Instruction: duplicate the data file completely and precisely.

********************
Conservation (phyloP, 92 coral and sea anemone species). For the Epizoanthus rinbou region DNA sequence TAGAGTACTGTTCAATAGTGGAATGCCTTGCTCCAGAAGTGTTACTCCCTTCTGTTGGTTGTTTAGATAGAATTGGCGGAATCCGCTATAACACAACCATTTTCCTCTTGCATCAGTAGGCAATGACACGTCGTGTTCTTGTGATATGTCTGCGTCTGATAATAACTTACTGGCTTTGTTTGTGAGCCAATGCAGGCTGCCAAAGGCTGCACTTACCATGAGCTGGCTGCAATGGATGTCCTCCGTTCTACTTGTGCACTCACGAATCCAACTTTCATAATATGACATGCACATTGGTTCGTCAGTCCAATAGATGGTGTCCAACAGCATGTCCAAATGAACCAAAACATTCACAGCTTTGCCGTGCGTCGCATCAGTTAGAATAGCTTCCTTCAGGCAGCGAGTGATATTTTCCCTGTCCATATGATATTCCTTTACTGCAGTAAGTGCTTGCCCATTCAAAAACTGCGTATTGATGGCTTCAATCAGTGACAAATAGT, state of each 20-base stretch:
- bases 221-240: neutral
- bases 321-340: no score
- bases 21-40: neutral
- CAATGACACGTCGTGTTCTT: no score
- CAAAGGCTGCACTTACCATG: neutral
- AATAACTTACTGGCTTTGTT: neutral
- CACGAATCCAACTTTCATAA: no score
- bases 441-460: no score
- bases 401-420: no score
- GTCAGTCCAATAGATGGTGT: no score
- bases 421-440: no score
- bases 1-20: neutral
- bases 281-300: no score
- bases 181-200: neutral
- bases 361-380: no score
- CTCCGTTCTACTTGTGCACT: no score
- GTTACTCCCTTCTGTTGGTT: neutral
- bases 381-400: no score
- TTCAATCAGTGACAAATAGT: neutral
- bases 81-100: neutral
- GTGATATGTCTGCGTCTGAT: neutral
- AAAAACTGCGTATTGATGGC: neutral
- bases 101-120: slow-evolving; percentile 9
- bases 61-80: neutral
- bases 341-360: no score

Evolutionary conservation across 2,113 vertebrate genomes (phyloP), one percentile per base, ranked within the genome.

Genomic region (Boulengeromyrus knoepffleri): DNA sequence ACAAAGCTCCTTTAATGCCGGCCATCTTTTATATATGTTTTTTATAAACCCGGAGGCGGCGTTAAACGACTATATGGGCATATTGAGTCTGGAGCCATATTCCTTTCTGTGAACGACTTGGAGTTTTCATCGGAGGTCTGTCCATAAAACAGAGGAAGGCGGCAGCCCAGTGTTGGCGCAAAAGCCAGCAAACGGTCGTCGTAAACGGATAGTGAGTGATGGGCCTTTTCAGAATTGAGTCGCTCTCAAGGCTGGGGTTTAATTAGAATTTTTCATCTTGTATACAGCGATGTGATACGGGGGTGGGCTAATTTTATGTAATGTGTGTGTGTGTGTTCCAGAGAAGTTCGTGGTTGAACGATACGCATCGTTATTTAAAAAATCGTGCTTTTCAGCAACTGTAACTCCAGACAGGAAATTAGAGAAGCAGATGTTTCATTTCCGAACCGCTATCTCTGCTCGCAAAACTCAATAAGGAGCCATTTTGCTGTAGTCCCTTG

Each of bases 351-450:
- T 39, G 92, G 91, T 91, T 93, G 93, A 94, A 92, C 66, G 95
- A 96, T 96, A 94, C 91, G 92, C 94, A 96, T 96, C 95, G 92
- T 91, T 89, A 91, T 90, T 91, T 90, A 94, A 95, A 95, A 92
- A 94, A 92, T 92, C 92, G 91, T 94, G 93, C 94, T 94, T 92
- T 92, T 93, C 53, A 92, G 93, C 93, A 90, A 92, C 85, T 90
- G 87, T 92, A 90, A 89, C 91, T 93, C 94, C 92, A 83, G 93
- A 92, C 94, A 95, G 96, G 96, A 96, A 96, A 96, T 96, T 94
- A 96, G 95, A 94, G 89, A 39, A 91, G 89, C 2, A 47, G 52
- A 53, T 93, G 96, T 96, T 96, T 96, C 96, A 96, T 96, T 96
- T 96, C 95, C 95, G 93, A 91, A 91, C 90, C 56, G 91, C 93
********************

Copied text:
Conservation (phyloP, 92 coral and sea anemone species). For the Epizoanthus rinbou region DNA sequence TAGAGTACTGTTCAATAGTGGAATGCCTTGCTCCAGAAGTGTTACTCCCTTCTGTTGGTTGTTTAGATAGAATTGGCGGAATCCGCTATAACACAACCATTTTCCTCTTGCATCAGTAGGCAATGACACGTCGTGTTCTTGTGATATGTCTGCGTCTGATAATAACTTACTGGCTTTGTTTGTGAGCCAATGCAGGCTGCCAAAGGCTGCACTTACCATGAGCTGGCTGCAATGGATGTCCTCCGTTCTACTTGTGCACTCACGAATCCAACTTTCATAATATGACATGCACATTGGTTCGTCAGTCCAATAGATGGTGTCCAACAGCATGTCCAAATGAACCAAAACATTCACAGCTTTGCCGTGCGTCGCATCAGTTAGAATAGCTTCCTTCAGGCAGCGAGTGATATTTTCCCTGTCCATATGATATTCCTTTACTGCAGTAAGTGCTTGCCCATTCAAAAACTGCGTATTGATGGCTTCAATCAGTGACAAATAGT, state of each 20-base stretch:
- bases 221-240: neutral
- bases 321-340: no score
- bases 21-40: neutral
- CAATGACACGTCGTGTTCTT: no score
- CAAAGGCTGCACTTACCATG: neutral
- AATAACTTACTGGCTTTGTT: neutral
- CACGAATCCAACTTTCATAA: no score
- bases 441-460: no score
- bases 401-420: no score
- GTCAGTCCAATAGATGGTGT: no score
- bases 421-440: no score
- bases 1-20: neutral
- bases 281-300: no score
- bases 181-200: neutral
- bases 361-380: no score
- CTCCGTTCTACTTGTGCACT: no score
- GTTACTCCCTTCTGTTGGTT: neutral
- bases 381-400: no score
- TTCAATCAGTGACAAATAGT: neutral
- bases 81-100: neutral
- GTGATATGTCTGCGTCTGAT: neutral
- AAAAACTGCGTATTGATGGC: neutral
- bases 101-120: slow-evolving; percentile 9
- bases 61-80: neutral
- bases 341-360: no score

Evolutionary conservation across 2,113 vertebrate genomes (phyloP), one percentile per base, ranked within the genome.

Genomic region (Boulengeromyrus knoepffleri): DNA sequence ACAAAGCTCCTTTAATGCCGGCCATCTTTTATATATGTTTTTTATAAACCCGGAGGCGGCGTTAAACGACTATATGGGCATATTGAGTCTGGAGCCATATTCCTTTCTGTGAACGACTTGGAGTTTTCATCGGAGGTCTGTCCATAAAACAGAGGAAGGCGGCAGCCCAGTGTTGGCGCAAAAGCCAGCAAACGGTCGTCGTAAACGGATAGTGAGTGATGGGCCTTTTCAGAATTGAGTCGCTCTCAAGGCTGGGGTTTAATTAGAATTTTTCATCTTGTATACAGCGATGTGATACGGGGGTGGGCTAATTTTATGTAATGTGTGTGTGTGTGTTCCAGAGAAGTTCGTGGTTGAACGATACGCATCGTTATTTAAAAAATCGTGCTTTTCAGCAACTGTAACTCCAGACAGGAAATTAGAGAAGCAGATGTTTCATTTCCGAACCGCTATCTCTGCTCGCAAAACTCAATAAGGAGCCATTTTGCTGTAGTCCCTTG

Each of bases 351-450:
- T 39, G 92, G 91, T 91, T 93, G 93, A 94, A 92, C 66, G 95
- A 96, T 96, A 94, C 91, G 92, C 94, A 96, T 96, C 95, G 92
- T 91, T 89, A 91, T 90, T 91, T 90, A 94, A 95, A 95, A 92
- A 94, A 92, T 92, C 92, G 91, T 94, G 93, C 94, T 94, T 92
- T 92, T 93, C 53, A 92, G 93, C 93, A 90, A 92, C 85, T 90
- G 87, T 92, A 90, A 89, C 91, T 93, C 94, C 92, A 83, G 93
- A 92, C 94, A 95, G 96, G 96, A 96, A 96, A 96, T 96, T 94
- A 96, G 95, A 94, G 89, A 39, A 91, G 89, C 2, A 47, G 52
- A 53, T 93, G 96, T 96, T 96, T 96, C 96, A 96, T 96, T 96
- T 96, C 95, C 95, G 93, A 91, A 91, C 90, C 56, G 91, C 93